What is osteoporosis? The simple answer is that it is the most prevalent bone disease in America and affects over 44 million people. Ten million Americans have osteoporosis; 34 million have low bone mass, which puts them at serious risk of osteoporosis. However, answers from many sources seem to perpetuate a series of myths about this disease. These myths include the following: osteoporosis is a normal consequence of aging; ONLY older white women develop osteoporosis; osteoporosis medication causes upset stomachs or that it always causes problems with the jaw (ONJ, or osteonecrosis of the jaw); taking calcium and vitamin D is enough to prevent osteoporosis; and exercise causes fractures in people with osteoporosis. Because these myths are so widely believed, people miss opportunities to prevent or treat bone loss.

How can we combat these damaging myths? First, research can show us what is true about osteoporosis. We now know that osteoporosis is—without a doubt—a disease, and not a part of normal aging. We also know that while many people who have osteoporosis are White, postmenopausal women, people of all races, both genders, and all adult ages can and do develop fragile bones. Recently published research also shows that the right kind of exercise builds bone, strengthens muscles, and prevents falls.

Second, we need to teach people the truth about bone loss. Despite the mention of osteoporosis in television shows and commercials, magazines, and newspapers, the American public remains woefully ignorant about it. Osteoporosis is a disease that starts in childhood and has consequences in later life. Kids today don't get enough calcium or exercise and are not achieving peak bone mass. Adolescent women who avoid calories and over-exercise for weight control stop their menses—again, a strong risk factor for inadequate bone development. Premenopausal women say, "I don't need to worry about that until menopause." Postmenopausal women say, "I can worry about that when I'm older." And older women and men who have low bone density, multiple fractures, and chronic pain say, "Why didn't someone tell me about this when it would have made a difference?"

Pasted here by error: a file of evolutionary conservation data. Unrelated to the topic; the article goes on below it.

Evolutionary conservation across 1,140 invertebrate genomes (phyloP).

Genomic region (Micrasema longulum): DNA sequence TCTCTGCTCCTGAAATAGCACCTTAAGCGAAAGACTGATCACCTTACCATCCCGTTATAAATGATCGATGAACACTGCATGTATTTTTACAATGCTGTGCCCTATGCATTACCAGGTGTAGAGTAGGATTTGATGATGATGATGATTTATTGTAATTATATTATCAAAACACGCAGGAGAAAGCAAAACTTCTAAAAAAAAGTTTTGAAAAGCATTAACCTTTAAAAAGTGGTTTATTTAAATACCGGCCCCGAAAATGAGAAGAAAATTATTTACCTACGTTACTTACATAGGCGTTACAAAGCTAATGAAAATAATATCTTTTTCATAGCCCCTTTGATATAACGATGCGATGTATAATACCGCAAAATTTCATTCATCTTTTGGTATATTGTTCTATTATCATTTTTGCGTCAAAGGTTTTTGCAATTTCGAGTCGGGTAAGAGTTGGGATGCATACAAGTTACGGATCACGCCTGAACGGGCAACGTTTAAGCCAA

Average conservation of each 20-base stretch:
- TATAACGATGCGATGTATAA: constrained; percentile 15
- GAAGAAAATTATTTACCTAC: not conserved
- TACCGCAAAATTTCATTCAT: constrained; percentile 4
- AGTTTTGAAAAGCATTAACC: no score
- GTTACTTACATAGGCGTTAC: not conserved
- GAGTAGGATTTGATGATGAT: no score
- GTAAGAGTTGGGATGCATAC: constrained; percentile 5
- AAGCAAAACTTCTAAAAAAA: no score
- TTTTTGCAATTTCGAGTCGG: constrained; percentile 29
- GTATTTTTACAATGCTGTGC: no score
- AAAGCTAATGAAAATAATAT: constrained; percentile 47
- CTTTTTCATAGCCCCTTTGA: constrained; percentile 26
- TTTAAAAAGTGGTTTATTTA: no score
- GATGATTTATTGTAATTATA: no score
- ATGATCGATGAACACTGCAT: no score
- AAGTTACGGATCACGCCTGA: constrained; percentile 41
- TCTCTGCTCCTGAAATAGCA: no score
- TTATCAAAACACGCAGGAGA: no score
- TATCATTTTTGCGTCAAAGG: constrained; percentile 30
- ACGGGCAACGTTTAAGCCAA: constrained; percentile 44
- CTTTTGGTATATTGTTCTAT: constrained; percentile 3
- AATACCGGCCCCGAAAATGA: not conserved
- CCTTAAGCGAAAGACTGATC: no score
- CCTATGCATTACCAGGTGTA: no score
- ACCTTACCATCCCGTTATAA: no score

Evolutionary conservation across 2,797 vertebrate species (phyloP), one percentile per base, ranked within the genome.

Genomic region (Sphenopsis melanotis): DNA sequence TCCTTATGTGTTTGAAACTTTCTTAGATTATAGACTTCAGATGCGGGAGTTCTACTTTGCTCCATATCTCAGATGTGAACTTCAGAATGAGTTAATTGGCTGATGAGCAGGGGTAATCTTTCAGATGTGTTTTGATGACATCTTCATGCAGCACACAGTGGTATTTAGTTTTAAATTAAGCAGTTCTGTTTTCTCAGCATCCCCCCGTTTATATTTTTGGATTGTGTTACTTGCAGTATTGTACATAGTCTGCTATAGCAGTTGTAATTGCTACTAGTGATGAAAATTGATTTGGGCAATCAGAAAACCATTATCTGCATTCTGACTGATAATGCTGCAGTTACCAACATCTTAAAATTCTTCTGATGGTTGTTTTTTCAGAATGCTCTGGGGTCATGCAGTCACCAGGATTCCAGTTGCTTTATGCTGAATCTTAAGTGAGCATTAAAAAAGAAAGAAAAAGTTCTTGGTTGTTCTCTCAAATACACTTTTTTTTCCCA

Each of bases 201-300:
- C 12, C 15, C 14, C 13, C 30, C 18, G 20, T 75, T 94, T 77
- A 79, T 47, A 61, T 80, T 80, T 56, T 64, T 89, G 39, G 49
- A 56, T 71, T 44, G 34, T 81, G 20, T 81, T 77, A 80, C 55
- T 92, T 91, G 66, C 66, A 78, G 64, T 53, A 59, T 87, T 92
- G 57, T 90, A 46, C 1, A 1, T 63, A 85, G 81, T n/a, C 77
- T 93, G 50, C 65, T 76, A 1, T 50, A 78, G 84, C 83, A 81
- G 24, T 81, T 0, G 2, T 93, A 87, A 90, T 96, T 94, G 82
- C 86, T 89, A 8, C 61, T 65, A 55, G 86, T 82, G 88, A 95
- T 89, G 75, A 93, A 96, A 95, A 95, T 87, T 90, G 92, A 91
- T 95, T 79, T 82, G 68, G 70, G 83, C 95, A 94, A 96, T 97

The mission for many of us is to educate both the people who suffer from the debilitating consequences and those who are at risk of this disease. How can we teach them? We read, then listen, then read some more. This book, 100 Questions & Answers About Osteoporosis and Osteopenia, Second Edition, is an excellent first step toward learning about osteoporosis. Read it cover to cover or look up the particular questions that interest you. Either way, this is a wonderful resource for all families.

Ivy Alexander and Karla Knight have written a treasure: a book that answers questions clearly, concisely, and accurately. They provide medication information, lists of risk factors, lifestyle issues that influence bone health as well as suggestions on how best to live with osteoporosis. They rely on the recent Surgeon General's Report on Bone Health and Osteoporosis (2004), recent research, and national organizations as sources for the most timely information on prevention and treatment of this bone disease. The message is clear: It is never too early or too late to prevent or treat osteoporosis. Anyone who reads 100 Questions & Answers About Osteoporosis and Osteopenia, Second Edition, will know better than to believe the myths and old wives' tales that surround osteoporosis!

Deborah T. Gold, PhD

Associate Professor of Medical Sociology, Departments of Psychiatry & Behavioral Sciences, Sociology, and Psychology: Social & Health Sciences Duke University Medical Center

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